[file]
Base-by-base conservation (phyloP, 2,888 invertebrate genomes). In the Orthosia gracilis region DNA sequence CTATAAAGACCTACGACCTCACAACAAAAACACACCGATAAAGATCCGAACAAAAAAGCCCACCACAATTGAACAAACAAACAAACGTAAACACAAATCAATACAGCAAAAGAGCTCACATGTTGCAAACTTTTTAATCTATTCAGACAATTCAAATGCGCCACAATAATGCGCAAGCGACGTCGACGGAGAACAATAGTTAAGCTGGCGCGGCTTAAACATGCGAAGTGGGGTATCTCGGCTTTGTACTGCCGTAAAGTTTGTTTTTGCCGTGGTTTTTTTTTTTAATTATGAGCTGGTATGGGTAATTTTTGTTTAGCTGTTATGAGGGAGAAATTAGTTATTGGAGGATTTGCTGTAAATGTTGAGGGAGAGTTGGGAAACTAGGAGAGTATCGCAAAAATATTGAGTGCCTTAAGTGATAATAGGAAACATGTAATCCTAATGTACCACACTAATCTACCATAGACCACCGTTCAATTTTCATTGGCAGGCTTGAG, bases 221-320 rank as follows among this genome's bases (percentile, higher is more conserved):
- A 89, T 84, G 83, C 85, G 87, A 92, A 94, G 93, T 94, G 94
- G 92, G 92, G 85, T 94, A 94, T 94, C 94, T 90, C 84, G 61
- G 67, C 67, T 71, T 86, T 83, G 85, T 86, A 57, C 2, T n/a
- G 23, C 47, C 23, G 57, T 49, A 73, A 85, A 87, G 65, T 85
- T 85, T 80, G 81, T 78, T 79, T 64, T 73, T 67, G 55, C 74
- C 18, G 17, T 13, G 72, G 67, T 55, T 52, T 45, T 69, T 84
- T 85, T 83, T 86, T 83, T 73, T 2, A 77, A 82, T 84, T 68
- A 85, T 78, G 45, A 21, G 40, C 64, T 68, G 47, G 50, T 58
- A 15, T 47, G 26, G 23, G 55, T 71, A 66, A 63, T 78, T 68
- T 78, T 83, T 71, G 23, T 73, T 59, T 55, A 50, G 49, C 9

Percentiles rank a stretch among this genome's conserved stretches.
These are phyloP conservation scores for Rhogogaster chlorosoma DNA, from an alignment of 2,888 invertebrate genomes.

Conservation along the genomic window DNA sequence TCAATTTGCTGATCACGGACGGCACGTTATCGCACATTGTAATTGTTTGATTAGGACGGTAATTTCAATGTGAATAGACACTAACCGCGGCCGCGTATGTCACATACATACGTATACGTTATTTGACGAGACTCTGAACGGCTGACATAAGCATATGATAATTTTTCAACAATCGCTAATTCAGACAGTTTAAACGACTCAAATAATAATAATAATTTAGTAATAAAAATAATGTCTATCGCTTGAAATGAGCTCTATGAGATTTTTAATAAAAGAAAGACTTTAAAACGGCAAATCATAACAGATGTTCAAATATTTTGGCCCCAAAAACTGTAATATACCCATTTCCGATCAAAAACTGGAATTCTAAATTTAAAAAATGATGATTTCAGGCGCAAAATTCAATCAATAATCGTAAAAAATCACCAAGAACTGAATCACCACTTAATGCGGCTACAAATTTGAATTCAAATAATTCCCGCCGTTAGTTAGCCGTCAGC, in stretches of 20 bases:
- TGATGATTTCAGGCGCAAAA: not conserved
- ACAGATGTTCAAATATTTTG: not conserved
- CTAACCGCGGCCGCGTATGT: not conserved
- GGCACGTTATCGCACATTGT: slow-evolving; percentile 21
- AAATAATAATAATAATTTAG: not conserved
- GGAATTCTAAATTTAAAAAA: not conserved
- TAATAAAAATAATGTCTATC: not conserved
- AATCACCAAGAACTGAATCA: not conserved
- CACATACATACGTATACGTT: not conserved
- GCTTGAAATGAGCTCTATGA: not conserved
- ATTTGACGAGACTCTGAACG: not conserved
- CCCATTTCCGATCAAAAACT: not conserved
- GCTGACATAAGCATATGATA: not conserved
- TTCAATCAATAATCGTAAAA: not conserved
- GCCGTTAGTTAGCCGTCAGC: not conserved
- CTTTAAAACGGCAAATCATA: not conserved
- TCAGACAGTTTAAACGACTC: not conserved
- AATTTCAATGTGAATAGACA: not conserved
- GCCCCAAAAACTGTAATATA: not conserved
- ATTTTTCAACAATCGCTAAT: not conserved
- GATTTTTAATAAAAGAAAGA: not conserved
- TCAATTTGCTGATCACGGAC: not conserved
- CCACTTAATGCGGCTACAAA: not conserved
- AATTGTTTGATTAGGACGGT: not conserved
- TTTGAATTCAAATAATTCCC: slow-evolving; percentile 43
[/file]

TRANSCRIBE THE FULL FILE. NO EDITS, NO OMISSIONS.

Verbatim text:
Base-by-base conservation (phyloP, 2,888 invertebrate genomes). In the Orthosia gracilis region DNA sequence CTATAAAGACCTACGACCTCACAACAAAAACACACCGATAAAGATCCGAACAAAAAAGCCCACCACAATTGAACAAACAAACAAACGTAAACACAAATCAATACAGCAAAAGAGCTCACATGTTGCAAACTTTTTAATCTATTCAGACAATTCAAATGCGCCACAATAATGCGCAAGCGACGTCGACGGAGAACAATAGTTAAGCTGGCGCGGCTTAAACATGCGAAGTGGGGTATCTCGGCTTTGTACTGCCGTAAAGTTTGTTTTTGCCGTGGTTTTTTTTTTTAATTATGAGCTGGTATGGGTAATTTTTGTTTAGCTGTTATGAGGGAGAAATTAGTTATTGGAGGATTTGCTGTAAATGTTGAGGGAGAGTTGGGAAACTAGGAGAGTATCGCAAAAATATTGAGTGCCTTAAGTGATAATAGGAAACATGTAATCCTAATGTACCACACTAATCTACCATAGACCACCGTTCAATTTTCATTGGCAGGCTTGAG, bases 221-320 rank as follows among this genome's bases (percentile, higher is more conserved):
- A 89, T 84, G 83, C 85, G 87, A 92, A 94, G 93, T 94, G 94
- G 92, G 92, G 85, T 94, A 94, T 94, C 94, T 90, C 84, G 61
- G 67, C 67, T 71, T 86, T 83, G 85, T 86, A 57, C 2, T n/a
- G 23, C 47, C 23, G 57, T 49, A 73, A 85, A 87, G 65, T 85
- T 85, T 80, G 81, T 78, T 79, T 64, T 73, T 67, G 55, C 74
- C 18, G 17, T 13, G 72, G 67, T 55, T 52, T 45, T 69, T 84
- T 85, T 83, T 86, T 83, T 73, T 2, A 77, A 82, T 84, T 68
- A 85, T 78, G 45, A 21, G 40, C 64, T 68, G 47, G 50, T 58
- A 15, T 47, G 26, G 23, G 55, T 71, A 66, A 63, T 78, T 68
- T 78, T 83, T 71, G 23, T 73, T 59, T 55, A 50, G 49, C 9

Percentiles rank a stretch among this genome's conserved stretches.
These are phyloP conservation scores for Rhogogaster chlorosoma DNA, from an alignment of 2,888 invertebrate genomes.

Conservation along the genomic window DNA sequence TCAATTTGCTGATCACGGACGGCACGTTATCGCACATTGTAATTGTTTGATTAGGACGGTAATTTCAATGTGAATAGACACTAACCGCGGCCGCGTATGTCACATACATACGTATACGTTATTTGACGAGACTCTGAACGGCTGACATAAGCATATGATAATTTTTCAACAATCGCTAATTCAGACAGTTTAAACGACTCAAATAATAATAATAATTTAGTAATAAAAATAATGTCTATCGCTTGAAATGAGCTCTATGAGATTTTTAATAAAAGAAAGACTTTAAAACGGCAAATCATAACAGATGTTCAAATATTTTGGCCCCAAAAACTGTAATATACCCATTTCCGATCAAAAACTGGAATTCTAAATTTAAAAAATGATGATTTCAGGCGCAAAATTCAATCAATAATCGTAAAAAATCACCAAGAACTGAATCACCACTTAATGCGGCTACAAATTTGAATTCAAATAATTCCCGCCGTTAGTTAGCCGTCAGC, in stretches of 20 bases:
- TGATGATTTCAGGCGCAAAA: not conserved
- ACAGATGTTCAAATATTTTG: not conserved
- CTAACCGCGGCCGCGTATGT: not conserved
- GGCACGTTATCGCACATTGT: slow-evolving; percentile 21
- AAATAATAATAATAATTTAG: not conserved
- GGAATTCTAAATTTAAAAAA: not conserved
- TAATAAAAATAATGTCTATC: not conserved
- AATCACCAAGAACTGAATCA: not conserved
- CACATACATACGTATACGTT: not conserved
- GCTTGAAATGAGCTCTATGA: not conserved
- ATTTGACGAGACTCTGAACG: not conserved
- CCCATTTCCGATCAAAAACT: not conserved
- GCTGACATAAGCATATGATA: not conserved
- TTCAATCAATAATCGTAAAA: not conserved
- GCCGTTAGTTAGCCGTCAGC: not conserved
- CTTTAAAACGGCAAATCATA: not conserved
- TCAGACAGTTTAAACGACTC: not conserved
- AATTTCAATGTGAATAGACA: not conserved
- GCCCCAAAAACTGTAATATA: not conserved
- ATTTTTCAACAATCGCTAAT: not conserved
- GATTTTTAATAAAAGAAAGA: not conserved
- TCAATTTGCTGATCACGGAC: not conserved
- CCACTTAATGCGGCTACAAA: not conserved
- AATTGTTTGATTAGGACGGT: not conserved
- TTTGAATTCAAATAATTCCC: slow-evolving; percentile 43